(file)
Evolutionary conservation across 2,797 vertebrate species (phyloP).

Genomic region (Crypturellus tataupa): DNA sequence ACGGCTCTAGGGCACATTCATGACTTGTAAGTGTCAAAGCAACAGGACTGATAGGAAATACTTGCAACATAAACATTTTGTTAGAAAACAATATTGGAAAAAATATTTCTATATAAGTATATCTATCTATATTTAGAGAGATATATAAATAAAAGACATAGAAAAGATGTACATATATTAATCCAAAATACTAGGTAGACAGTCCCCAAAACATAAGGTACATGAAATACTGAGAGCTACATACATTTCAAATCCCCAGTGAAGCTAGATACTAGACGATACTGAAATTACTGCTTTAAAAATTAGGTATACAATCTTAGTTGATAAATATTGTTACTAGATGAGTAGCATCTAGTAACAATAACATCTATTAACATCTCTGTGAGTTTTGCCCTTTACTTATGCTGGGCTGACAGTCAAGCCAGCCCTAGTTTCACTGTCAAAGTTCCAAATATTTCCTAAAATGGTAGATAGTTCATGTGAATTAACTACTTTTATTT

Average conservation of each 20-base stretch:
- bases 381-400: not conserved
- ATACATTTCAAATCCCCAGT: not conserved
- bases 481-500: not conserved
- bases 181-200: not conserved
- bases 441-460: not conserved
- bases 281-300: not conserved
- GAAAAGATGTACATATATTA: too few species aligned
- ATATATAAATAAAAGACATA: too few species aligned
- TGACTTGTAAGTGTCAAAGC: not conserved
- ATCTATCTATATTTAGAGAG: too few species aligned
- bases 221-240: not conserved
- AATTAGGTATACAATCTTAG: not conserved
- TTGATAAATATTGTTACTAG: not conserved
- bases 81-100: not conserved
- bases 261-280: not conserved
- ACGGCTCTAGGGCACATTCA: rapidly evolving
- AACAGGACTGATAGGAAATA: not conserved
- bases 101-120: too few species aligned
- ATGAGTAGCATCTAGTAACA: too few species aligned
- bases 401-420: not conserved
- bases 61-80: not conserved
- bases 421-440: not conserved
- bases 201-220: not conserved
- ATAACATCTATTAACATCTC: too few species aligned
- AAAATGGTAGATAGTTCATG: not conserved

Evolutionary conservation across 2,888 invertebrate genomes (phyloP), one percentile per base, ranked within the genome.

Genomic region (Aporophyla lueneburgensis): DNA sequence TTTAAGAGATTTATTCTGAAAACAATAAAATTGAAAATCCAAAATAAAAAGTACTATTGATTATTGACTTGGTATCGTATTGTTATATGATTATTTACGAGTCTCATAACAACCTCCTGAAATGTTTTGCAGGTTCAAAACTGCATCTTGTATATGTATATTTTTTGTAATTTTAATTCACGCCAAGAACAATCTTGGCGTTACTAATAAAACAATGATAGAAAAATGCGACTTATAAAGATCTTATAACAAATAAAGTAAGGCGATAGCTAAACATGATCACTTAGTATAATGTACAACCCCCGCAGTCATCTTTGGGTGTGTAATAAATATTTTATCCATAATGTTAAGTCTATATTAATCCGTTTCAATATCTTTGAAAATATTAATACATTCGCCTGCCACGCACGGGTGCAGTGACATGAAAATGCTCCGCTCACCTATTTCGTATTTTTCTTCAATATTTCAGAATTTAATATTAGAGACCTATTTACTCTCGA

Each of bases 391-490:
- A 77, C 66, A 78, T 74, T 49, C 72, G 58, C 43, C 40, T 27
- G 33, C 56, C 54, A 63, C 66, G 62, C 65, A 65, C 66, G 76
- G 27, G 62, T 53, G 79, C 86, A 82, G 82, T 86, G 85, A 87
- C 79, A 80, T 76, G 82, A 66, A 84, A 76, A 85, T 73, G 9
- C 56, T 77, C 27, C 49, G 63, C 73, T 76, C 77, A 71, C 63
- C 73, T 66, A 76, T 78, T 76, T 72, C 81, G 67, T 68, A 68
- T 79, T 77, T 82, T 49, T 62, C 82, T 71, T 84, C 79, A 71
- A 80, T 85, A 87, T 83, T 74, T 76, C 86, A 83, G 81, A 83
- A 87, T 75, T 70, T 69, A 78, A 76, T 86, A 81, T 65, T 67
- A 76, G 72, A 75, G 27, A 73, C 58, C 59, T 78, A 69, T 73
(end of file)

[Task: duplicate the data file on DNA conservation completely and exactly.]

Evolutionary conservation across 2,797 vertebrate species (phyloP).

Genomic region (Crypturellus tataupa): DNA sequence ACGGCTCTAGGGCACATTCATGACTTGTAAGTGTCAAAGCAACAGGACTGATAGGAAATACTTGCAACATAAACATTTTGTTAGAAAACAATATTGGAAAAAATATTTCTATATAAGTATATCTATCTATATTTAGAGAGATATATAAATAAAAGACATAGAAAAGATGTACATATATTAATCCAAAATACTAGGTAGACAGTCCCCAAAACATAAGGTACATGAAATACTGAGAGCTACATACATTTCAAATCCCCAGTGAAGCTAGATACTAGACGATACTGAAATTACTGCTTTAAAAATTAGGTATACAATCTTAGTTGATAAATATTGTTACTAGATGAGTAGCATCTAGTAACAATAACATCTATTAACATCTCTGTGAGTTTTGCCCTTTACTTATGCTGGGCTGACAGTCAAGCCAGCCCTAGTTTCACTGTCAAAGTTCCAAATATTTCCTAAAATGGTAGATAGTTCATGTGAATTAACTACTTTTATTT

Average conservation of each 20-base stretch:
- bases 381-400: not conserved
- ATACATTTCAAATCCCCAGT: not conserved
- bases 481-500: not conserved
- bases 181-200: not conserved
- bases 441-460: not conserved
- bases 281-300: not conserved
- GAAAAGATGTACATATATTA: too few species aligned
- ATATATAAATAAAAGACATA: too few species aligned
- TGACTTGTAAGTGTCAAAGC: not conserved
- ATCTATCTATATTTAGAGAG: too few species aligned
- bases 221-240: not conserved
- AATTAGGTATACAATCTTAG: not conserved
- TTGATAAATATTGTTACTAG: not conserved
- bases 81-100: not conserved
- bases 261-280: not conserved
- ACGGCTCTAGGGCACATTCA: rapidly evolving
- AACAGGACTGATAGGAAATA: not conserved
- bases 101-120: too few species aligned
- ATGAGTAGCATCTAGTAACA: too few species aligned
- bases 401-420: not conserved
- bases 61-80: not conserved
- bases 421-440: not conserved
- bases 201-220: not conserved
- ATAACATCTATTAACATCTC: too few species aligned
- AAAATGGTAGATAGTTCATG: not conserved

Evolutionary conservation across 2,888 invertebrate genomes (phyloP), one percentile per base, ranked within the genome.

Genomic region (Aporophyla lueneburgensis): DNA sequence TTTAAGAGATTTATTCTGAAAACAATAAAATTGAAAATCCAAAATAAAAAGTACTATTGATTATTGACTTGGTATCGTATTGTTATATGATTATTTACGAGTCTCATAACAACCTCCTGAAATGTTTTGCAGGTTCAAAACTGCATCTTGTATATGTATATTTTTTGTAATTTTAATTCACGCCAAGAACAATCTTGGCGTTACTAATAAAACAATGATAGAAAAATGCGACTTATAAAGATCTTATAACAAATAAAGTAAGGCGATAGCTAAACATGATCACTTAGTATAATGTACAACCCCCGCAGTCATCTTTGGGTGTGTAATAAATATTTTATCCATAATGTTAAGTCTATATTAATCCGTTTCAATATCTTTGAAAATATTAATACATTCGCCTGCCACGCACGGGTGCAGTGACATGAAAATGCTCCGCTCACCTATTTCGTATTTTTCTTCAATATTTCAGAATTTAATATTAGAGACCTATTTACTCTCGA

Each of bases 391-490:
- A 77, C 66, A 78, T 74, T 49, C 72, G 58, C 43, C 40, T 27
- G 33, C 56, C 54, A 63, C 66, G 62, C 65, A 65, C 66, G 76
- G 27, G 62, T 53, G 79, C 86, A 82, G 82, T 86, G 85, A 87
- C 79, A 80, T 76, G 82, A 66, A 84, A 76, A 85, T 73, G 9
- C 56, T 77, C 27, C 49, G 63, C 73, T 76, C 77, A 71, C 63
- C 73, T 66, A 76, T 78, T 76, T 72, C 81, G 67, T 68, A 68
- T 79, T 77, T 82, T 49, T 62, C 82, T 71, T 84, C 79, A 71
- A 80, T 85, A 87, T 83, T 74, T 76, C 86, A 83, G 81, A 83
- A 87, T 75, T 70, T 69, A 78, A 76, T 86, A 81, T 65, T 67
- A 76, G 72, A 75, G 27, A 73, C 58, C 59, T 78, A 69, T 73